Should brands get involved in culture wars?
E.g. some thought that Nike was very shrewd in hiring Colin Kaepernick as a brand ambassador. He’s polarizing, but the bold move seemed to sync with their brand. For the uninitiated, Kaepernick is the football player who got lots of kudos and crap for sitting during the national anthem at games and inspiring others to do the same. By picking Kaepernick, Nike was standing up for rights and championing athletic prowess – or cynically playing to their base. Either way, they placed their bet.
This was lost on Nike. Sure enough, their Kaepernick gambit exploded like July 4th fireworks when Nike pulled new sneakers that had the Betsy Ross flag from production. They did this at Colin’s urging, according to this NY Times piece, because the flag can be a symbol of oppression and racism. Now, everyone is mad at Nike, and clearly, they are taking a business hit and PR lumps (it remains to be seen, what if any long term impact there will be on the brand and sales).
I know, it is easy to play armchair quarterback. Hindsight is 2020. Etc. And there were lots of moving parts to the mess. Should Nike have hired Kaepernick in the first place? Having done that, should they have heeded his advice on marketing strategy (if that actually happened)?
The alternative is for brands to get bland – so neutral and inoffensive that they don’t appeal to anyone.
We live in polarized times. We have become numb to provocation. But in a sick way, we love to have our buttons pushed. So it is tempting for a Nike or any company to take their culture war shots.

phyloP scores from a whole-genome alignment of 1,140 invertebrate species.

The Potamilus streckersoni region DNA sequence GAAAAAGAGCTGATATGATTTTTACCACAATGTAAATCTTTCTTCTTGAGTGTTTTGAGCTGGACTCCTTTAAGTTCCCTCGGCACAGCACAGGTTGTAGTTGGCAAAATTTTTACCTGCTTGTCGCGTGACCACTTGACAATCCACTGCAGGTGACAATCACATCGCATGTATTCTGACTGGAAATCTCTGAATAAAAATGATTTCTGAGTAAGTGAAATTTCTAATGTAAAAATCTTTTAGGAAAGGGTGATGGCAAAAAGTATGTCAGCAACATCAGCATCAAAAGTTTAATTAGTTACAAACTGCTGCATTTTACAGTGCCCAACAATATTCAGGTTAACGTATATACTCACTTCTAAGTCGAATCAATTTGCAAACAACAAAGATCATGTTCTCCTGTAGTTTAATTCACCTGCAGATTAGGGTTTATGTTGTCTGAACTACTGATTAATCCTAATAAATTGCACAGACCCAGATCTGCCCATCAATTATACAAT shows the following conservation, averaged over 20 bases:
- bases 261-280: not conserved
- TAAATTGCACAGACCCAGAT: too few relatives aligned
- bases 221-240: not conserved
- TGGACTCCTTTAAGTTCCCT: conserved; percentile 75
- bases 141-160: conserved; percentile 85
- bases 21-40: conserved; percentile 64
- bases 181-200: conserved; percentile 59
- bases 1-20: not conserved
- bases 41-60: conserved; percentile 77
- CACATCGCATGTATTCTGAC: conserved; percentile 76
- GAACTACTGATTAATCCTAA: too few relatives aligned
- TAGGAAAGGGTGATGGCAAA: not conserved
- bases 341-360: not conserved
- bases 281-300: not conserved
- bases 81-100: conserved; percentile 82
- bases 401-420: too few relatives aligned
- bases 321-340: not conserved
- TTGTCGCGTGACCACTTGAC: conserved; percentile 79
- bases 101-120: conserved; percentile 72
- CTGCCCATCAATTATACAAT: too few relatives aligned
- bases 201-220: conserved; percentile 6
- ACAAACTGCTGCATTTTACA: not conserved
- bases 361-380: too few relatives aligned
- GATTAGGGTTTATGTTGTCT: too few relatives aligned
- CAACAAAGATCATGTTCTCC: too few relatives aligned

But the latest episode shows the risks. Nike and other companies should think twice before doing this – that is my opinion.
What do you think? I asked some friends and co-workers – see their answers below, and feel free to chime in with your comments. And happy July 4th, Flack’s Revenge readers!
Emily said: “I think it is fair for brands to take sides in culture wars, especially if a brand ambassador is being called out by the public as a bad role model. If a brand isn’t being properly represented or the brand ambassador does not uphold the company’s values, I think it is the company’s right to pull lines and end sponsorships as needed.”
George said: “They missed the elephant in the room – the controversy over the past few years about the Confederate flag and statues should have put Nike on the alert about flag symbolism.”
Mark said: “It depends on the company’s preferred image and appetite for controversy. It can always be interpreted as ‘jumping on a bandwagon’ and can definitely backfire in terms of sales, but it’s always an attention-getter! I’m all for companies getting involved in culture wars. It helps me know which brands to avoid! I think pulling the shoes was a mistake though. Their stock has taken a hit, and that’s a case where they should have let the marketplace decide whether or not they wanted flags on their feet.”
Jordan said: “Brands are being forced to participate in cultural wars usually erring on the conservative side. If anything becomes offensive to anyone these days, brands are so wary of negative repercussions that they almost don’t have a choice but to pull a product, or an ad, or an individual. Is that taking a side? In a sense it is. Making a choice is taking a side. Even doing nothing could be, although that would passive. However, nowadays doing nothing can be ground for an attack. A deeper question could be whether brands are acting out of what they believe to be a correct choice ethically. Clearly most brands these days believe that it’s in their business interests to take what is generally reverse-action (pulling back on something or someone) but at some point, there will be a backlash against that as well. The flag and Nike might be a good example, we’ll see. “
Brian said: ” I think it’s the most socially unaware/tone deaf branding decision ever – you can go with Kaepernick, but then you need to stay from the flag – especially one from an era that obviously had slavery. Don’t hedge your bets.”
Adam said: “Who the
fxxkwants sneakers with a Betsy Ross flag anyway.”